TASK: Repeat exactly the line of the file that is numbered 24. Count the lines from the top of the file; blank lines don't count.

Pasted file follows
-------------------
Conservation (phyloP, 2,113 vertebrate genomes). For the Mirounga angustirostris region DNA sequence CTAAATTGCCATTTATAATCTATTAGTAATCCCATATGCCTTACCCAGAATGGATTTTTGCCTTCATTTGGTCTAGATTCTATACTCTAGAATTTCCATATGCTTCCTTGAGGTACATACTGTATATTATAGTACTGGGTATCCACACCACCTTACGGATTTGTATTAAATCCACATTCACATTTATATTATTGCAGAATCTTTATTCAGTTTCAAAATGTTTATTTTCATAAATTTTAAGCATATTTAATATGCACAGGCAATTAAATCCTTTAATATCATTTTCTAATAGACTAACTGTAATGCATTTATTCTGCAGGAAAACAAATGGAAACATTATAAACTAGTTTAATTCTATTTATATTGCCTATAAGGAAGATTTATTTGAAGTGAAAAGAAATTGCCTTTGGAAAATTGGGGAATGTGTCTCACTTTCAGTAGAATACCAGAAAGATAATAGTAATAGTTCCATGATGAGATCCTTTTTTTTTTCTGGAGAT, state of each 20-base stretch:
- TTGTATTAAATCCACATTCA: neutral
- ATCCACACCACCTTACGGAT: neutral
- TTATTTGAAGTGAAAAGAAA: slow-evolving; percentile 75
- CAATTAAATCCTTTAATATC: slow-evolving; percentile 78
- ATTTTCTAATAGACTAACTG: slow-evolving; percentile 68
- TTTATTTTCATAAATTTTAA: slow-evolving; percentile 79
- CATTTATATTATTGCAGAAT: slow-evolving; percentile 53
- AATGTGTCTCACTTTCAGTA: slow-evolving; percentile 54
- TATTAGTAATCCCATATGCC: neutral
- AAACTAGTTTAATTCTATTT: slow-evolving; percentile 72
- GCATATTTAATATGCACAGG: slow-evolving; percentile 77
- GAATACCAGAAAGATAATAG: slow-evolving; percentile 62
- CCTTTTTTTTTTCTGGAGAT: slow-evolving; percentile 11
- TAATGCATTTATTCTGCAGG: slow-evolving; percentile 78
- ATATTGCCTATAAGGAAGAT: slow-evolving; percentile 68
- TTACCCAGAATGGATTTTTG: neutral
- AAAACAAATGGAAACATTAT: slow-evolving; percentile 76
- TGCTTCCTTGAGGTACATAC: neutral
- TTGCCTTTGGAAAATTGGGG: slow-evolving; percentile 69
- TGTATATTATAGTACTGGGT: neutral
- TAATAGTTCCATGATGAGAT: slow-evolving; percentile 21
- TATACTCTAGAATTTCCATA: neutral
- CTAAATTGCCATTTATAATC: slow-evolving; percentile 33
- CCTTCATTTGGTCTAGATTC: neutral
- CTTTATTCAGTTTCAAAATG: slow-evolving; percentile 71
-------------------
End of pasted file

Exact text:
- CTAAATTGCCATTTATAATC: slow-evolving; percentile 33